Volkswagen Phaeton 5.0 V10 TDI 4MOTION

May 2005

picture of phaeton

Unfussy lines hide the Phaeton's considerable bulk effectively


Overall Rating 8Overall rating

Value for money Rating 8Value for money

Space and Practicality Rating 4Costs

Space and Practicality Rating 5Space and practicality

Controls and display Rating 9Controls and display

Comfort Rating 8Comfort

Security Rating 9Car security

Safety Rating 8Car safety


  • More affordable than one might imagine
  • Genuine luxury build quality throughout
  • Identifies the owner as a free-thinker
  • Well-specified with superb range of engines


  • Very steep depreciation when bought new
  • Concierge service a pointless item on specification list
  • Badge still lacks kudos of established luxury marques
  • Carbon dioxide emissions far from eco-friendly

Along with the Touareg 4x4 the Phaeton signals Volkswagen's first serious effort to crack the lucrative luxury market. On paper it is easily a match for its main competitors, but the VW badge has yet to gain full acceptance as a luxury brand, so the Phaeton remains a relatively rare sight on UK roads.

No-one could accuse Volkswagen of going off half-cocked with the Phaeton, which exhibits the full range of essential luxury saloon attributes. It is big - over five metres long even in short wheelbase form - powerful, opulently appointed and exceptionally well constructed. And it is a car with undoubted presence, despite its rather too-close resemblance to the latest generation Passat.

Though they may seem expensive by familiar Volkswagen standards, Phaeton prices are extremely competitive. Since the car's launch, VW has regularly added extra standard features such as satellite navigation to further bolster value-for-money credentials. A like-for-like comparison with the Phaeton's direct competitors makes highly illuminating reading.

One of the key attractions is the clever line-up of engines. 3.0-litre diesel and 3.2-litre petrol models are affordable, while at the other end of the range the V10 diesel and W12 petrol models offer staggering amounts of power. They may be rather less practical and emit flower-wilting levels of carbon dioxide, but they give the Phaeton glamour and show that it is no lukewarm imitation of a high-grade saloon. It's the real deal.

There's something special about buying a Phaeton, too. Each car is hand-built at an extraordinary factory in Dresden to the customer's exact specifications, providing a level of individuality that is usually reserved for buyers of Bentleys, Rolls-Royces or Maybachs. Indeed the Phaeton itself manages to capture some of the same elusive quality possessed by those evocative marques, a quality that can only be described as 'class'. Less than 50 UK retailers sell the Phaeton, each with its own Luxury Car Manager, specialised workshop equipment and licensed Luxury Car Technician.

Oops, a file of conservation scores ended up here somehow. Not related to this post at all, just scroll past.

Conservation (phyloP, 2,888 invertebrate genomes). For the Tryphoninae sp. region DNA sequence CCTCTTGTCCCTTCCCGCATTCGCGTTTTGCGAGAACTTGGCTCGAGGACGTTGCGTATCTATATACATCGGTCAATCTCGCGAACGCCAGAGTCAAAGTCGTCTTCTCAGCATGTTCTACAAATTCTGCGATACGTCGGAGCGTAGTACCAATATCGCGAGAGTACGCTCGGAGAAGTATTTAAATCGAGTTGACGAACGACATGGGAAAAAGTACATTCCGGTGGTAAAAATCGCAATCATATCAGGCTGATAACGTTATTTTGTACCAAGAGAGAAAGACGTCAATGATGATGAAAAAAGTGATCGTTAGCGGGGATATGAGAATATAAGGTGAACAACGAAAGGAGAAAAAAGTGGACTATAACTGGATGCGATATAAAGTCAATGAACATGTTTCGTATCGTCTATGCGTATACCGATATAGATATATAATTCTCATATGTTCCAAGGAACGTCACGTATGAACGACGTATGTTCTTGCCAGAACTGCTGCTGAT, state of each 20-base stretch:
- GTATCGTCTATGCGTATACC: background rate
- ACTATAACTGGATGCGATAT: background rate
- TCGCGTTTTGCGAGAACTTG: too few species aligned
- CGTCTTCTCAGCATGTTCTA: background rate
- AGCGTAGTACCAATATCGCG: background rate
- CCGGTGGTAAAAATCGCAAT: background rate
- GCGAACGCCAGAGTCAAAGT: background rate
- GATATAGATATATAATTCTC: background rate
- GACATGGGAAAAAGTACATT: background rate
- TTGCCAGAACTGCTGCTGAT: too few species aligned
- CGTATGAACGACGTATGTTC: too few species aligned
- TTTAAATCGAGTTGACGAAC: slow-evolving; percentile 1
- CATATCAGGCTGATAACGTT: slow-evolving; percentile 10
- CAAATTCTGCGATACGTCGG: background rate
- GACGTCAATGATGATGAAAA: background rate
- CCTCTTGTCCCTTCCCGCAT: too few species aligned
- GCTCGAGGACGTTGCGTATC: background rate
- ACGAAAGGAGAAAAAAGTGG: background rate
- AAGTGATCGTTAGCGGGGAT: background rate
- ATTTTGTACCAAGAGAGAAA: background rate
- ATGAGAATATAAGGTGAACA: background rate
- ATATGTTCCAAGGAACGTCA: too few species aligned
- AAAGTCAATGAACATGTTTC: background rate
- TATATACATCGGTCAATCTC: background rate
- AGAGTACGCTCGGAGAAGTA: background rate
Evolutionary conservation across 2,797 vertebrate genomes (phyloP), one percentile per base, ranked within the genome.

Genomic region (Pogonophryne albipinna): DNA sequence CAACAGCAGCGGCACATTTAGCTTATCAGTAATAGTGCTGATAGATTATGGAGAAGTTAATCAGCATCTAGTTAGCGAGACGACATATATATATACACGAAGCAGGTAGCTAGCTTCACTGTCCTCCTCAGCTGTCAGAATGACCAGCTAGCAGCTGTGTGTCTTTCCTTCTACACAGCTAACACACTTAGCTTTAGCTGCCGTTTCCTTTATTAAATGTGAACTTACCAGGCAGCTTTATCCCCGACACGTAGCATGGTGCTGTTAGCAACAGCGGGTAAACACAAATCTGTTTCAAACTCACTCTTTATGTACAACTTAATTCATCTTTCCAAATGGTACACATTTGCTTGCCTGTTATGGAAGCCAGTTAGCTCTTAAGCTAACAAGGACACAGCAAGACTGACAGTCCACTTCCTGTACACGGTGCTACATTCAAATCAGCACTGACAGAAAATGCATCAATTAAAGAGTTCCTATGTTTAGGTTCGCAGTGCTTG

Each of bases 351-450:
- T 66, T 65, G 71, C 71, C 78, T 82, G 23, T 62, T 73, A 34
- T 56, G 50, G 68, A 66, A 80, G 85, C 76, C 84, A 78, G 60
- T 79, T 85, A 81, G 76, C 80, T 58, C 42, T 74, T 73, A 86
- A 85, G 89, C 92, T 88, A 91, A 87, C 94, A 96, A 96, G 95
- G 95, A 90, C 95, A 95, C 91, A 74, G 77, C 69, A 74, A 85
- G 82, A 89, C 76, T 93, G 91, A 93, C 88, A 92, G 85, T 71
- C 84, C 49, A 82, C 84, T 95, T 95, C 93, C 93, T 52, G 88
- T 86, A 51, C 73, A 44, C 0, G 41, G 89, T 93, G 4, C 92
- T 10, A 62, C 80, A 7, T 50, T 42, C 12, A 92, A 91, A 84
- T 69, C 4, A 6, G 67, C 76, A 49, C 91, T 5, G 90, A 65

Interior build quality is marvellous with the finest materials, impeccable fit and finish and tasteful, understated design. It is reminiscent of Audi's A8 - another Volkswagen Group product with which the Phaeton is competing against. Yet Audi has earned its spurs as a luxury brand while Volkswagen remains suspect - which perhaps explains why a Phaeton loses far more of its value over three years. Second-hand it's an absolute steal, and that's unlikely to reinforce its premium status.

Our verdict on the Volkswagen Phaeton 5.0 V10 TDI 4MOTION

Whatever its qualities, the Phaeton is destined to remain a niche vehicle. Luxury buyers tend to be conservative in their tastes and are simply too loyal to the traditional brands or too unimaginative to be seen driving a Volkswagen, no matter how good it is.

Costs rating 4

This is not a cheap vehicle by any means, but when compared on a like-for-like basis with its rivals, the Phaeton is a relative bargain thanks largely to its superior specification and industry-leading engines. It's a lot of car for the money. However, it's not nearly as good a deal as used buyers will enjoy. The Phaeton loses value much more quickly than its competitors.

Space and practicality
Space and Practicality Rating 5

Luxury saloons are never the most practical vehicles. As well as paying a premium purchase price and suffering at the pumps, they are really only designed to transport people in comfort and are poor at load-lugging. A fixed rear seat - unless the two individual rear seats are specified - means you can forget about carrying anything longer than a pair of skis unless you want to make the car look ridiculous with a roof rack. A bulky central transmission tunnel eats up a good deal of interior space.

picture of phaeton from the front

Resemblance to humble Passat is a little unfortunate

Controls and display
Controls and Display Rating 9

Anyone expecting to see a jazzed-up Golf dashboard transplanted into the Phaeton is in for a shock. Though still recognisably a Volkswagen treatment with its perfectly aligned symmetry and underlying sense of order, the Phaeton's dash is characterized by beautiful wooden inlays, alluring chromed dials and some subtle lighting effects that simply ooze class into the cabin.

Comfort Rating 8

For the Phaeton V10 TDI and W12, and optional on the V6 and V8, an 18-way electric adjustment system is fitted to the seats. Apart from the functions of the standard 12-way system - which is surely enough for the vast majority of us - the upper support, the head restraint and the length of the seat area (the front part of the thigh rest) can be electronically adjusted. In versions with two individual rear seats, the Phaeton offers 10-way electrical seat adjustment system with lumbar support and memory function; heated and air conditioned front and rear seats. The longer version adds 120mm which translates directly into rear legroom.